Prior to the release of the new household survey for 2006, Germany had reported stable cocaine use levels. The same applied to most neighbouring countries, including Austria, Switzerland, Belgium, the Netherlands, Denmark, Poland, the Czech Republic and other central European countries (Slovakia and Hungary) (UNODC, 2008).
Treatment data suggest that the number of opiate addicts has remained fairly stable for many years. However, new clients are most common within the group of problematic cannabis and amphetamine use (Ouwehand et al., 2007).
Cannabis use stabilised among pupils of secondary schools between 2003 and 2005. There are no new national data on the use of other drugs among school-goers (Van Laar et al., 2008).
2.2.2 Problematic drug users/chronic and frequent drug users
Several national studies have estimated the number of problem opiate users in the Netherlands over the past decade using different methods (treatment multiplier, regression imputation, multiple imputation). For 2001, the number of problem opiate users was estimated at 34,000 problem drug users, or 2.1 users per 1000 inhabitants aged 15–64 using the treatment multiplier method, at 3.1 users per 1000 inhabitants aged 15–64 using regression imputation, and 3.2 users per 1000 inhabitants aged 15–64 using multiple imputation. There is no new estimate available (Country overview; Van Laar et al., 2008).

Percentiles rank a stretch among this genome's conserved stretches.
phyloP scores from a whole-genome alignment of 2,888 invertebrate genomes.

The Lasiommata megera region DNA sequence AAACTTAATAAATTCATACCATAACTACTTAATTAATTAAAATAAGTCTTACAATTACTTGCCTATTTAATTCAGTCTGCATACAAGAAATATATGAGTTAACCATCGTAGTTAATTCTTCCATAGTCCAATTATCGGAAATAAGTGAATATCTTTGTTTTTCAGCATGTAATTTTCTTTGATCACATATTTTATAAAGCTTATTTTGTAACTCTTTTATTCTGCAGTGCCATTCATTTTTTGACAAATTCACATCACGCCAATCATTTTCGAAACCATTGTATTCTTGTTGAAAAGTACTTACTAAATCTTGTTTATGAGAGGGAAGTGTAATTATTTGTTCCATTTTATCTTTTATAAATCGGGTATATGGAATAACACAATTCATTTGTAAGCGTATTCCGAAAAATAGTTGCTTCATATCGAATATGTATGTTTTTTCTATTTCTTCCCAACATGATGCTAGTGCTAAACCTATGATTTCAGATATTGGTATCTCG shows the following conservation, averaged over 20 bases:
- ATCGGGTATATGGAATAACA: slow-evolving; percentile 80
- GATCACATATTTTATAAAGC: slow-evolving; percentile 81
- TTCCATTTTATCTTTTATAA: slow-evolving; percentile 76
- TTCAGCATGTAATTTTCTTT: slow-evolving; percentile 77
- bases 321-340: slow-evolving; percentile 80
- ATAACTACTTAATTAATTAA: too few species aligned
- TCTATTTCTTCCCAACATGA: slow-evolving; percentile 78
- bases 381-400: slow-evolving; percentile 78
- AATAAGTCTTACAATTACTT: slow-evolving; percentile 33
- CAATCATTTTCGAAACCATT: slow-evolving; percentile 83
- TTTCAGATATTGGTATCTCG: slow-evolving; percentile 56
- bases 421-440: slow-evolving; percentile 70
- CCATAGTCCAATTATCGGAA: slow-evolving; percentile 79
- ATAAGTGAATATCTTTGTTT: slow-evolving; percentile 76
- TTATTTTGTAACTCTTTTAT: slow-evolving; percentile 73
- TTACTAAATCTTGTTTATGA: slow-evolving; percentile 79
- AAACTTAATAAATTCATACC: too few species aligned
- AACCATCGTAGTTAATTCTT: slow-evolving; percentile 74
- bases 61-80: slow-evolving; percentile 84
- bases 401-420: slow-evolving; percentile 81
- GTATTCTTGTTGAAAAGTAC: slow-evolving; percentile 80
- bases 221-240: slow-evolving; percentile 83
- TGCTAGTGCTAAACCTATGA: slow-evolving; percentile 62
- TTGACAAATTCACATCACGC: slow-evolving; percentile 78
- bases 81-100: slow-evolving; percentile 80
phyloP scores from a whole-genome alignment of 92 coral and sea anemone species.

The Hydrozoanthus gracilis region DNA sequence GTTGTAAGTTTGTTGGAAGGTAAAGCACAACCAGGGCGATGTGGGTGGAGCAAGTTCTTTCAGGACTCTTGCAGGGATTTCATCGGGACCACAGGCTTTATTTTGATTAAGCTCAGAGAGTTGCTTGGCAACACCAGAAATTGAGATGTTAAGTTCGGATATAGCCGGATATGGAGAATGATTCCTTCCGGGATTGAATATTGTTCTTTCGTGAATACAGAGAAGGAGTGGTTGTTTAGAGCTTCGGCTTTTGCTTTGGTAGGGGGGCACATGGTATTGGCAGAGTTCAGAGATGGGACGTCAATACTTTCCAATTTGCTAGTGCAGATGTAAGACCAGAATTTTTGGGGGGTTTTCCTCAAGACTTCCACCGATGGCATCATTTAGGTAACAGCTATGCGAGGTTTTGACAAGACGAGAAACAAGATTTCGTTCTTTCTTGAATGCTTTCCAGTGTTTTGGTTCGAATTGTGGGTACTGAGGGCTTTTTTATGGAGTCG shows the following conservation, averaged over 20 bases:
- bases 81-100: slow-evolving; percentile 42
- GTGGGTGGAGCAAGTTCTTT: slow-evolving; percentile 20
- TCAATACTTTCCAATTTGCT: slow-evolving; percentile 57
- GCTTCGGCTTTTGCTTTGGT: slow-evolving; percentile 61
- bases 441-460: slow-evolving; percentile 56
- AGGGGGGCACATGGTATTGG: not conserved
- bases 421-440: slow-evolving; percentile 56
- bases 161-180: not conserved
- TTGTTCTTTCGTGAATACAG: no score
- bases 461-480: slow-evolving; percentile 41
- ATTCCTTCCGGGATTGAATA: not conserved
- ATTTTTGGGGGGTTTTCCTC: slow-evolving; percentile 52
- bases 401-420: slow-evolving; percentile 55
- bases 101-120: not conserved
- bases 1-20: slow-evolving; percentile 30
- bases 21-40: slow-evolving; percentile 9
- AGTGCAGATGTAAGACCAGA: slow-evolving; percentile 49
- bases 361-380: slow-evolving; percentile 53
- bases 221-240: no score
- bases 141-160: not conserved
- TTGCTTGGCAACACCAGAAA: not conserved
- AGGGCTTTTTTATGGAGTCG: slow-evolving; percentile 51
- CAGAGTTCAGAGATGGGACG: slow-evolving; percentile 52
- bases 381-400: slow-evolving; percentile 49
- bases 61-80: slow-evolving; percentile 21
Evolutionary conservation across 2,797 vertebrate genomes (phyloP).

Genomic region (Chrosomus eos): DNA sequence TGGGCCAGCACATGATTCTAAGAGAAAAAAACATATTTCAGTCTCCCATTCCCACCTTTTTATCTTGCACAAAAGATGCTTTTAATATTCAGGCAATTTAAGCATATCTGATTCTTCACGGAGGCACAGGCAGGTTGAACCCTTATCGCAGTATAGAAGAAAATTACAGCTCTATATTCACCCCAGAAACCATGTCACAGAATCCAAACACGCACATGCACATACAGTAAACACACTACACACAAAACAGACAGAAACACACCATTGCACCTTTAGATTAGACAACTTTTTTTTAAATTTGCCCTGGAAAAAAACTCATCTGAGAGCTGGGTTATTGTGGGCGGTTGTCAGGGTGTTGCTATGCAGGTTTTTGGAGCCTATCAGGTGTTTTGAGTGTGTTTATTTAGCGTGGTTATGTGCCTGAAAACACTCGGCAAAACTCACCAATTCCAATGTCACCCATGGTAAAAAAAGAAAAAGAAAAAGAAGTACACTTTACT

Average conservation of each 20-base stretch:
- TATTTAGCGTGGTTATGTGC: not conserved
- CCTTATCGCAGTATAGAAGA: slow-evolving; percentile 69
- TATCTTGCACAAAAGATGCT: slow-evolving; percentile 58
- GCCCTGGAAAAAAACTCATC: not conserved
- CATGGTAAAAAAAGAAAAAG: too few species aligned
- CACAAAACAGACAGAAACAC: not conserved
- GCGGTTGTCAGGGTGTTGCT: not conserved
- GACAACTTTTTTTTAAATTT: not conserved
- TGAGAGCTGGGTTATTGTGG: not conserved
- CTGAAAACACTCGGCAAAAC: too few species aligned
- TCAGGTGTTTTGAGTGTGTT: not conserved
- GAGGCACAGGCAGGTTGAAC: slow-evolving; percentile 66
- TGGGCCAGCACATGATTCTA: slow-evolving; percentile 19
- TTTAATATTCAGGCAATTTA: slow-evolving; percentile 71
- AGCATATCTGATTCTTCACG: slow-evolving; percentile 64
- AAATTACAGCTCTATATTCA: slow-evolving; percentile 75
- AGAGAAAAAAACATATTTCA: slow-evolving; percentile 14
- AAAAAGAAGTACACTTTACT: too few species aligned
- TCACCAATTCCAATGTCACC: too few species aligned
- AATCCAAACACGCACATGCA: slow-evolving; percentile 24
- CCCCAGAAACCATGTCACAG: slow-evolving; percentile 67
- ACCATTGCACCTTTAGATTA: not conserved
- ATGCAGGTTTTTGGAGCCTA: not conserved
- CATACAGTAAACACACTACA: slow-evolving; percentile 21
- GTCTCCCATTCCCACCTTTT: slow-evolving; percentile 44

Most opiate users also use other drugs such as cocaine (including crack cocaine) and other substances. In particular, in recent years the population of crack cocaine users among problem drug users has increased, although the overall estimates of the population of problem drug users remained unchanged. Local and regional studies conducted over the past few years show that the highest concentrations of problem drug users were found in the three largest cities of Amsterdam, Rotterdam, and The Hague (Country overview).
The number of drug users who are currently injecting their drug can be estimated from treatment data given by the National Alcohol and Drugs Information System in combination with the estimated number of problem hard drug users at national level. According to the LADIS, 10% of the opiate clients in 2005 injected their drug. There were 16,199 clients who had a primary or a secondary problem with opiates. This implies that there were about 1,620 currently injecting opiate users in treatment (Van Laar et al., 2008).